Tag Archives: Fins

16 December 1917; Sunday

Paraded at 8.30 and marched back to Fins headquarters. Left there about 9.30 and arrived at Metz1 after about an hour’s walk. Got a rotten billet. A few men went straight up the line.

  1. Metz: presumably Metz-en-Couture (B), 4km up D17 road towards Cambrai from Fins (A); Michelin map K7. 

15 December 1917; Saturday

Took over at midnight. Did some French and wrote a short letter to Charlie. Didn’t sleep well all day. Warned for a new arrangement and to start at 8 tomorrow night instead of 4 o’clock to-night. Lay in bed. A few minutes later warned for duty at once and had to get up. No sooner on duty than warned to clear up and go back to bed and return to headquarters first thing in the morning. Returned to bed.

13 December 1917; Thursday

Up all night on duty in the stretcher case dressing room. About 20 of us on duty and not a case in. Changed our kit to a fresh place by the side of a stage in a hut. Slept through until nearly tea time. Moved our kit to a nice square marquee at night and slept there until after 11. On duty at 12.

10 December 1917; Monday

Up about 8 o’clock. No rations up so we had iron ration biscuits and bully for breakfast with a drink of tea without any sugar. Paraded at 10. I reported sick and was given duty. The American officer put a bandage on my ankle. Spent afternoon writing a letter home. We tried to improve our billet but the sergeants took it from us because two officers took theirs. Received letters from Gertie, Mother, Ernie and Hilda Linfoot1 in New Zealand. Got down to it about 8 o’clock. Had a look inside of a tank. Walked round inside gate† and was very much interested in it. Quite a lot2 where we are. A rumour that some of us are going to a place on duty.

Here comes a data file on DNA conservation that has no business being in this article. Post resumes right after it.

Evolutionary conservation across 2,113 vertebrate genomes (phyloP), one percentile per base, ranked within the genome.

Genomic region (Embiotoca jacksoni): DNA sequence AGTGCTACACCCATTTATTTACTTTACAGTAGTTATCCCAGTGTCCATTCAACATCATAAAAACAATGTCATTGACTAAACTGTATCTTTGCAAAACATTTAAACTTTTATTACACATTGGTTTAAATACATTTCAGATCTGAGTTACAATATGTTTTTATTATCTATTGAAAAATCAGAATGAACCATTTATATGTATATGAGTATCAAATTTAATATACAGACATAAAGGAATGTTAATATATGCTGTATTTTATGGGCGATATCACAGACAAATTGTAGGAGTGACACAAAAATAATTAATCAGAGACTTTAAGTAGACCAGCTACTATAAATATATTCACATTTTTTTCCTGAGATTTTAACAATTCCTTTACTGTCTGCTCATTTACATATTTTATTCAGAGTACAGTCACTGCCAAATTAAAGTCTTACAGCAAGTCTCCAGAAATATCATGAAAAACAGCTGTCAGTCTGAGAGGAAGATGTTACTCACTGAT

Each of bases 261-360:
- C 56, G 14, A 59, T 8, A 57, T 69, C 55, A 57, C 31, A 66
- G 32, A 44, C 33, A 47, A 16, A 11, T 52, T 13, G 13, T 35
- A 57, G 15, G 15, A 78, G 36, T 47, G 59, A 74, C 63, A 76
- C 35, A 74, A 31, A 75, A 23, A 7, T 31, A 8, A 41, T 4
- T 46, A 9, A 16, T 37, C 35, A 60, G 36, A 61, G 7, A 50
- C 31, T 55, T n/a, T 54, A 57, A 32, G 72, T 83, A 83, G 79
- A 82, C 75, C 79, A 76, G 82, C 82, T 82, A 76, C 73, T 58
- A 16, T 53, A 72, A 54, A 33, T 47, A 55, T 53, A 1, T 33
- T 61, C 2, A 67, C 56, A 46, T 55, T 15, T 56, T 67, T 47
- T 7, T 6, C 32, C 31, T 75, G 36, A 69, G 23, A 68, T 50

1. Hilda Tate Linfoot, ALL’s cousin. See Hilda disambiguation page

  2. “Quite a lot [of tanks]”: By this stage of the war in late 1917, tanks were deployed in large numbers – see also note on 22 November

9 December 1917; Sunday

Called up at 7 in the morning and told to fall in at 8. I rode on a lorry again with the quartermaster’s staff. We left about 9 o’clock (the men marched off shortly after 8 o’clock) and arrived at Fins about 4 o’clock1. We had rather a miserable journey through the most desolate and blasted country. The men arrived about 7 o’clock after 10 hours marching and were very much done up2. They had had no dinner, the same as yesterday. Got into miserable cold billets, just canvas shelters. I was put on guard and did from midnight until 4 o’clock. Very cold in bed and my feet nearly frozen.

  1. Fins (B): 16km SE. of Bapaume, on the Péronne – Cambrai road; Michelin square K7, and about 30km from Courcelles-le-Comte (A). “Fins” inserted in longhand above “at about” by ALL 

  2. “Done up”: Exhausted.